Ivory ✨ Meaning ✦ Properties ✦ Benefits ✦ Uses

Article Highlights

Ivory is one of the most renowned materials used in high-quality precious jewelry. It’s important to note that ivory is neither a gemstone nor a mineral from rock; rather, it is an organic substance produced by certain mammals with specific characteristics. Below is information on the various colors, shapes, and sizes of ivory.

Ivory, being relatively soft compared to hard gemstones, can be sculpted with a steel knife. However, it is quite stable and, with proper care, will not shatter or fracture. The size of ivory pieces depends on the animal from which they originate, with the largest specimens typically coming from bull elephants. Nonetheless, many items, such as piano keys and statues, are often made from multiple pieces of ivory rather than a single piece.

Formation and Sources

Ivory is an opaque white or yellowish-white substance that is organic in nature. Often referred to as an organic mineral, ivory is highly valued for its beauty and tactile qualities. It is primarily sourced from elephants, walruses, extinct fossilized mammoths, and hippos. Ivory has been used to create ornamental jewelry, statues, billiard balls, bagpipes, buttons, and piano keys.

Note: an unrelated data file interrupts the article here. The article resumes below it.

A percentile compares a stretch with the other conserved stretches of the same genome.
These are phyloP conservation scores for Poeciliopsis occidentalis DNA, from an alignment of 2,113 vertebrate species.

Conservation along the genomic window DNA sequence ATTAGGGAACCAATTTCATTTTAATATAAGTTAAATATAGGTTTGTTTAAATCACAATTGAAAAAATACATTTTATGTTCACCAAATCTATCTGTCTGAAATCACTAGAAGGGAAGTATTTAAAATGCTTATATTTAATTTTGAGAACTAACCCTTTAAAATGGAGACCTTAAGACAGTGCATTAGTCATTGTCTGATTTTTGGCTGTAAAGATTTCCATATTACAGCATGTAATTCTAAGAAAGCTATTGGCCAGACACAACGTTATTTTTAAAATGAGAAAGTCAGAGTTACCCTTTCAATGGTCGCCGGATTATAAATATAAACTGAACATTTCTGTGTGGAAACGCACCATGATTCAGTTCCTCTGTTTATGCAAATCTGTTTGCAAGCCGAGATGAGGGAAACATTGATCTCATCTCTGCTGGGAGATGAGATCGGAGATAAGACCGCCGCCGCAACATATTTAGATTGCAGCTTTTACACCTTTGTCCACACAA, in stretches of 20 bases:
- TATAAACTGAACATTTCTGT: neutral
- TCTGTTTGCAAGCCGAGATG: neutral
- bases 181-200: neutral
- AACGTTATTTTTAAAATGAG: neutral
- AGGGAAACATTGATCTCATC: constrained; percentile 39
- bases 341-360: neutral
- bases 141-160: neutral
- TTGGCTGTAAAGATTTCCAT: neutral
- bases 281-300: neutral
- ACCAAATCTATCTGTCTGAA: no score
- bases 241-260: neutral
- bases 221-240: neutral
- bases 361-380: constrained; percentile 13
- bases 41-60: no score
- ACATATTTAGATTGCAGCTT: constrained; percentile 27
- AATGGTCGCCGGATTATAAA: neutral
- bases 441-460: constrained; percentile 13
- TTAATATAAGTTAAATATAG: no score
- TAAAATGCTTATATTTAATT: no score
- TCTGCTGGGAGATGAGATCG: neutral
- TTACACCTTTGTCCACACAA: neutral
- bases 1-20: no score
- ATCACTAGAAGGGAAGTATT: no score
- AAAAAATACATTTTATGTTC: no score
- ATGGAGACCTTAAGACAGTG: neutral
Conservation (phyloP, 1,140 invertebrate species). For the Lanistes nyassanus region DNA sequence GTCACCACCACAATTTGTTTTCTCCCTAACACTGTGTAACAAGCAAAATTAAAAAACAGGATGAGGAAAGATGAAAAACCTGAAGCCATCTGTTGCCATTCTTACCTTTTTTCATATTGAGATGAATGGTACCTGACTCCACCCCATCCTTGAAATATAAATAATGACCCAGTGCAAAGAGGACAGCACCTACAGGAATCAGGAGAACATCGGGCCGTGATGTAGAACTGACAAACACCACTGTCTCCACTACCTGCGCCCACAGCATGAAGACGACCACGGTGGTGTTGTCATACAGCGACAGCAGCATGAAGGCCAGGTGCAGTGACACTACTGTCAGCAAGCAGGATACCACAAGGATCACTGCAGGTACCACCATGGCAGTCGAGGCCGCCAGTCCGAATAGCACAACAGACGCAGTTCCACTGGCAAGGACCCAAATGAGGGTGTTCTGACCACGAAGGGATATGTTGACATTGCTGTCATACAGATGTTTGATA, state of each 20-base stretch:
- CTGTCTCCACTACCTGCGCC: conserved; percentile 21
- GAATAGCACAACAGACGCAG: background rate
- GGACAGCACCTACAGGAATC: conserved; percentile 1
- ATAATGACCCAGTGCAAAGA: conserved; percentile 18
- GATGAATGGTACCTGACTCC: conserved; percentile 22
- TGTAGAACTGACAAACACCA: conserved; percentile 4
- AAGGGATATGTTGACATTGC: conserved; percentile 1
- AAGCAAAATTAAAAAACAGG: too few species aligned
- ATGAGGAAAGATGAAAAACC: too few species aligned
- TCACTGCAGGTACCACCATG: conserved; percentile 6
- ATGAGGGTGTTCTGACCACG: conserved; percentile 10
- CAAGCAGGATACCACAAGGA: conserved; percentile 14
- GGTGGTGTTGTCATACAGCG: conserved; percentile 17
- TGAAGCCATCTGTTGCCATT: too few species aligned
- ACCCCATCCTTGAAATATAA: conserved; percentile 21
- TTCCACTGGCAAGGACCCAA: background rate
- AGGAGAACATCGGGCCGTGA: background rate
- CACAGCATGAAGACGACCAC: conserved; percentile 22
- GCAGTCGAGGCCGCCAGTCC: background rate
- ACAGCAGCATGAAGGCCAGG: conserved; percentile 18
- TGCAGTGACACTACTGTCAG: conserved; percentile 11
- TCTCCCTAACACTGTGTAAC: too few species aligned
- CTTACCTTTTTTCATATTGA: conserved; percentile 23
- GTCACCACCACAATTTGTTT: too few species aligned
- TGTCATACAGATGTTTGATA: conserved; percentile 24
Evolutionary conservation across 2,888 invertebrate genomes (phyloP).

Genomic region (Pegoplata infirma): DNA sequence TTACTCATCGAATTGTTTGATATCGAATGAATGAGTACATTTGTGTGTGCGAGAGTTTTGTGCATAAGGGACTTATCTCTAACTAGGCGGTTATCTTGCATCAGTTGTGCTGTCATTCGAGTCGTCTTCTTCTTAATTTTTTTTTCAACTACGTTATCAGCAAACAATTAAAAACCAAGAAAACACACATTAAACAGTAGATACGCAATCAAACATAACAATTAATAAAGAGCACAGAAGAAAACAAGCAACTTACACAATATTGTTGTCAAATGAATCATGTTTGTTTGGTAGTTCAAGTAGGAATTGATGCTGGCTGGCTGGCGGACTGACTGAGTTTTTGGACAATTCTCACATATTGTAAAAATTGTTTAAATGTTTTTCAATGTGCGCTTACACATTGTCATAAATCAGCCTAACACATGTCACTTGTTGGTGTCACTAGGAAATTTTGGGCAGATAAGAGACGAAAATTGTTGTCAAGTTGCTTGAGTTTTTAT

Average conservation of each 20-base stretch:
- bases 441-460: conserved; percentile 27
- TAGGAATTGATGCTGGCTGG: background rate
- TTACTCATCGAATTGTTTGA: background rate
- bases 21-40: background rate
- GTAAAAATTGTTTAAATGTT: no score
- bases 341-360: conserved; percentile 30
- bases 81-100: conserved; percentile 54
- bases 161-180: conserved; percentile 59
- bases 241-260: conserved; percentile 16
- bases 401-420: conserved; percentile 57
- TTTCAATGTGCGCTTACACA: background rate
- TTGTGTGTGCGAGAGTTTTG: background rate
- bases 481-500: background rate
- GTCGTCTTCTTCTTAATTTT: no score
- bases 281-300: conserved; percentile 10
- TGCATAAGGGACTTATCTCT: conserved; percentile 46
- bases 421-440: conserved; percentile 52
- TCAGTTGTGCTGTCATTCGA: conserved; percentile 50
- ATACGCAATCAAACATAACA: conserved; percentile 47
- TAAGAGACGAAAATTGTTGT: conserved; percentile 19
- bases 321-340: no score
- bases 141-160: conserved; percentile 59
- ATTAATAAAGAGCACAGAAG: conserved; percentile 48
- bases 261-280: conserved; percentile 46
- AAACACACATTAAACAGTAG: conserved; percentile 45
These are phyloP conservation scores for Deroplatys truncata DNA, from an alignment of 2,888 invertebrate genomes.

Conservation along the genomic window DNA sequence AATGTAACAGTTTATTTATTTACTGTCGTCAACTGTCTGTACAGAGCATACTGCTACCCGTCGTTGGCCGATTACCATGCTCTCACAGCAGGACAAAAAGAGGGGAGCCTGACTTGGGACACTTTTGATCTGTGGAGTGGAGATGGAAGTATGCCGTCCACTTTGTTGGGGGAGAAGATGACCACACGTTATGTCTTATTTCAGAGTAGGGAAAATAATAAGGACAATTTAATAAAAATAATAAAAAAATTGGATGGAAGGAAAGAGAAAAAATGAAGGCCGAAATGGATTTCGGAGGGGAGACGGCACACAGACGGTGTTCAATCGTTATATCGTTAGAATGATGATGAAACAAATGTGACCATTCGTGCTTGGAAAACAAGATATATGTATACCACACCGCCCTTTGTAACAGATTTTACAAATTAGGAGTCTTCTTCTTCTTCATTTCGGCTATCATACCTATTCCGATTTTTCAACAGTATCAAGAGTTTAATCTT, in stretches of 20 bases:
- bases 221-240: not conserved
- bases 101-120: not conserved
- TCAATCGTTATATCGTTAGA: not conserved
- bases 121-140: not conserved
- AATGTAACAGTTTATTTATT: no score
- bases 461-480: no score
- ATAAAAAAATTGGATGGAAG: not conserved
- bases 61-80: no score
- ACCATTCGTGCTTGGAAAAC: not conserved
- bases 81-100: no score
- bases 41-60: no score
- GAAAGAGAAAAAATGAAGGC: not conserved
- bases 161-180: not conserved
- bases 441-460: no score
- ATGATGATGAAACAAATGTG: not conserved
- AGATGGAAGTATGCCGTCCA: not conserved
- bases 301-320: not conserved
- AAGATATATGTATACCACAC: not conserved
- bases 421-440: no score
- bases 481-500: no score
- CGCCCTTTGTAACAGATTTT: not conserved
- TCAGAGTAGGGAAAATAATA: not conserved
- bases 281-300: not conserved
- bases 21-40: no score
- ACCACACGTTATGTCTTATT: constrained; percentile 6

Regardless of the animal it comes from, ivory has a consistent chemical structure. While elephants are most commonly associated with ivory, it can also come from a variety of other mammals. Ivory forms as the teeth or tusks of these animals; tusks are essentially teeth that extend outside the mouth. These teeth include structures such as the pulp cavity, dentine, enamel, and cementum. The ivory used for carving and jewelry is predominantly made from dentine.


Uses

Historically, ivory has been used to craft ornamental jewelry such as beads, cameos, and pendants. Beyond jewelry, ivory was frequently used to create statues. Another significant use of ivory over the last 300 years has been in the production of piano keys.

Today, the harvesting of ivory from living mammals has been globally banned since 1989 due to the severe impact of poaching on elephant populations. It is reported that in 40 years, 97% of the 300,000 elephants in certain African countries were slaughtered for their ivory. Nowadays, synthetic alternatives are available that mimic the look and feel of traditional ivory.

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